A 30-Year Perspective on Startup Culture
Part Two: Scaling up and Sustaining Long-Term Growth
In my companion article on startup culture (published separately on this blog), I discussed what I referred to as phase one of startup culture, specifically the importance of assembling a talented team, creating a diverse culture and attracting adequate funding – all of which are essential elements for the creation of the firm.
Here, I take a look at what I call phase two: the need to develop the organizational infrastructure that will support and enable the company to grow over the long term.
First and foremost, growing the startup and creating a sustainable business requires developing products that solve customer problems in innovative ways. Notice: that’s plural “products.” No matter how innovative that first spark might be, long-term growth will depend on keeping the product development pipeline robust and full.
Clearly the best products come from companies that understand their customers and their problems. All five tech startups where I worked shared this approach to product development, with the marketing team creating the product requirements document with the help of direct customer input throughout the development process.
Product development methodologies have changed over the years. According to Ash Maurya of Leanstack, they have evolved from staged to iterative, to continuous, all in response to the changes in how customers consume products.
Aspect Communications, my first startup, developed a high-volume in-bound call distribution system for large enterprise call centers. The product development team was recruited from the top telecommunications firms in California and Texas. The CEO brought together a team of highly experienced engineers, talented sales and marketing professionals, and a strong customer support organization.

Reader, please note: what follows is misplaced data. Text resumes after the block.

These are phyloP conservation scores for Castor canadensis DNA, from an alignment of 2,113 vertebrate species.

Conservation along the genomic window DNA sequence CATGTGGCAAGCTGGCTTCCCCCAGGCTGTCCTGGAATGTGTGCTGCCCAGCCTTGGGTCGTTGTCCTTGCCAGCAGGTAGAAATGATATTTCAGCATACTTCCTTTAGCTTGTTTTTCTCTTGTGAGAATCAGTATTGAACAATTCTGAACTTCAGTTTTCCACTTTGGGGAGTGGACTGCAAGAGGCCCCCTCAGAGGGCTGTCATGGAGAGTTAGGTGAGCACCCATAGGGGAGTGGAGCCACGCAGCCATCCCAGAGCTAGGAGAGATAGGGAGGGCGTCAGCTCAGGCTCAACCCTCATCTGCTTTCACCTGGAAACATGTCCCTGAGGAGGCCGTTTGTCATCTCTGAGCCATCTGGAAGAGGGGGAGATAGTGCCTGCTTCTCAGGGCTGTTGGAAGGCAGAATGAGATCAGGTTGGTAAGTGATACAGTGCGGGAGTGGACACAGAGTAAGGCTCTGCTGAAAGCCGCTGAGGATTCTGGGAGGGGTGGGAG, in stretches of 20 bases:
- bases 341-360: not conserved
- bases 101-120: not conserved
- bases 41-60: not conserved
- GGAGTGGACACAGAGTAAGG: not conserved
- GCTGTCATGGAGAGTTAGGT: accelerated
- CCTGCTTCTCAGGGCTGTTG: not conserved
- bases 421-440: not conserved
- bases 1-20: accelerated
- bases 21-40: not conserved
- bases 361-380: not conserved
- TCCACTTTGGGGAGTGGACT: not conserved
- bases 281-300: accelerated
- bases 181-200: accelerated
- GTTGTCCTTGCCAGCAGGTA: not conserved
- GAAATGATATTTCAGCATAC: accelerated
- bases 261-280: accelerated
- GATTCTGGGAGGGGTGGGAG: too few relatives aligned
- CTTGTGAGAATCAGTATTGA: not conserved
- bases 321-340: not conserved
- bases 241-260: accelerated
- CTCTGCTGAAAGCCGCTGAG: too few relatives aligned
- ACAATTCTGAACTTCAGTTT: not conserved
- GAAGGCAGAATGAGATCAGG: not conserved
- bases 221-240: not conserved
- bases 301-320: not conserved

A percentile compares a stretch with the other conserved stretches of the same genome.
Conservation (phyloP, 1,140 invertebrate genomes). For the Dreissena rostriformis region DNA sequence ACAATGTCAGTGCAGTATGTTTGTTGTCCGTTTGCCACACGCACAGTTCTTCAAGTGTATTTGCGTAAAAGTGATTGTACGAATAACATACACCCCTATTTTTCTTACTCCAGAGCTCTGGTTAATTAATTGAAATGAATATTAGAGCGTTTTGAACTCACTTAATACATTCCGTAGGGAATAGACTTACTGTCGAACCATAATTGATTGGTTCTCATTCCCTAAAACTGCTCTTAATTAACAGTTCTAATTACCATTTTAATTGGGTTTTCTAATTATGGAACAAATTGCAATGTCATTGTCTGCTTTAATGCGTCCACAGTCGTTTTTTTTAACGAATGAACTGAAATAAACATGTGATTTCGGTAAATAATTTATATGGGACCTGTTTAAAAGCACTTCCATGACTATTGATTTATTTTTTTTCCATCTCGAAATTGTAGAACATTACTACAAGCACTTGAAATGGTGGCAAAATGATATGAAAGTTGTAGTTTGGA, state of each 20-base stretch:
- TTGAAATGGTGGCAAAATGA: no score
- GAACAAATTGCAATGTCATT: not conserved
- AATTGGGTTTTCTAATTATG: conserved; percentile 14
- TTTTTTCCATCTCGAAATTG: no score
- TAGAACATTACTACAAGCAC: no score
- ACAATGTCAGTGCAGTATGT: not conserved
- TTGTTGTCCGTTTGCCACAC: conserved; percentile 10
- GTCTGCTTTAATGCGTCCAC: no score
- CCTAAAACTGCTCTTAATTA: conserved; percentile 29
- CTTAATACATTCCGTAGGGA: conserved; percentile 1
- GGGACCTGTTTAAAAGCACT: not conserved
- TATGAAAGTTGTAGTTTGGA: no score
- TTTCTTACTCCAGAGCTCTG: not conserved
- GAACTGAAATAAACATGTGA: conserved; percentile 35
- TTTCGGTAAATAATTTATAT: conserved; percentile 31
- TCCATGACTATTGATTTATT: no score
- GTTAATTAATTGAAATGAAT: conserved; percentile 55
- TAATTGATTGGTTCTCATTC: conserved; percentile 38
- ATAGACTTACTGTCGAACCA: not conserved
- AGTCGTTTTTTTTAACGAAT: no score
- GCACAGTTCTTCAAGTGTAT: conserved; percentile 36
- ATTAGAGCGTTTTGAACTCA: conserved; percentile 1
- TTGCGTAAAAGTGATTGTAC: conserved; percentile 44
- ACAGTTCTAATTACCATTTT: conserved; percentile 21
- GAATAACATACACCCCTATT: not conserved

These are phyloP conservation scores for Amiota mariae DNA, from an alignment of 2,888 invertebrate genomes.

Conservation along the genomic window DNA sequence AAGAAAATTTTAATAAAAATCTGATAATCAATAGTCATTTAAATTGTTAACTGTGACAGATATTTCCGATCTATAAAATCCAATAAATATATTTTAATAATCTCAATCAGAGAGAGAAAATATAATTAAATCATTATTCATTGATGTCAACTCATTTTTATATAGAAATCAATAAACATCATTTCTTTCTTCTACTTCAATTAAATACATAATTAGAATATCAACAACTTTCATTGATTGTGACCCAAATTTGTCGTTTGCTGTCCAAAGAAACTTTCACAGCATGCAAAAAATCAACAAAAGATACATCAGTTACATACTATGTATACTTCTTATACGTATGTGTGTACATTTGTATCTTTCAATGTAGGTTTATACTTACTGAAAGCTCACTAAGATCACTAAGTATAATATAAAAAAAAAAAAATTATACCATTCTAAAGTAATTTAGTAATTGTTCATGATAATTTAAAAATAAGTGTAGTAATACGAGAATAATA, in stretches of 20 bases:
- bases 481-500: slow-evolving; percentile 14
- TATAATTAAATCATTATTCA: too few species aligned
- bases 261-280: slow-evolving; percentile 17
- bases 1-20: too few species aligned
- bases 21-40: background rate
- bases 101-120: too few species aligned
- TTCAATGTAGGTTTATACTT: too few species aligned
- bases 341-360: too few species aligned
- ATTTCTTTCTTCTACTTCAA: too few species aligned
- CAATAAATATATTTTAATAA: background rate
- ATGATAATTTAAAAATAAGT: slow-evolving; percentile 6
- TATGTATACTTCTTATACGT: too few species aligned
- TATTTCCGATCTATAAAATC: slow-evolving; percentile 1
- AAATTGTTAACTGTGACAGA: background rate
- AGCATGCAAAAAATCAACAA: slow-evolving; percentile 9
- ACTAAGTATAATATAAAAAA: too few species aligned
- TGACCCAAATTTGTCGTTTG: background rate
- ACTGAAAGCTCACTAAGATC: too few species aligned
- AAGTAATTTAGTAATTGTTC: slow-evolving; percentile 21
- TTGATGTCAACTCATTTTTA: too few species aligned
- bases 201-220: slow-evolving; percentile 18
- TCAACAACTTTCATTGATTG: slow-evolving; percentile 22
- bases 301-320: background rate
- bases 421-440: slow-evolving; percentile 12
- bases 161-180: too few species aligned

Aspect quickly became a major player in the telecommunications industry. Today, the company’s products are used by major banks, telecom providers, airlines, healthcare providers, and general merchandisers worldwide.
Another example: 3-D printing was the first technology transfer from the University of Texas at Austin. I was the marketing manager for DTM Corporation, the company founded to commercialize the technology.
It took approximately four years to produce the first commercial machine that targeted industrial applications such as the automotive and aerospace industries, as well as a wide range of consumer goods.
One of the advantages of the technology was the ability to process metal materials versus the plastic materials used by competitors. This capability was a strong competitive advantage for DTM.
DTM had an IPO in 1997, and was later acquired by 3D Systems, another 3-D printing company in 2000. The metals technology pioneered by DTM is now a major source of 3D System’s revenue.
The road to success for startups can be convoluted – and sometimes the firms may fail but the key contributors will go on to success elsewhere. Chicory Systems was founded by an IBM microprocessor architect to design semiconductor intellectual property for the telecommunications industry. The CEO assembled a team of highly qualified microprocessor design engineers and algorithm development experts. This team developed an advanced technology for accelerating mobile Internet applications by migrating complex systems software into high-performance silicon.
These platform-level designs enabled the next generation of mobile Internet products. In 2001, Parthus Technologies purchased Chicory Systems. Despite its innovative technology and impressive brain trust, Chicory was a victim of the downturn in the telecommunications industry in 2003 and was shut down by Parthus. Nightmare, right? Well, not so fast.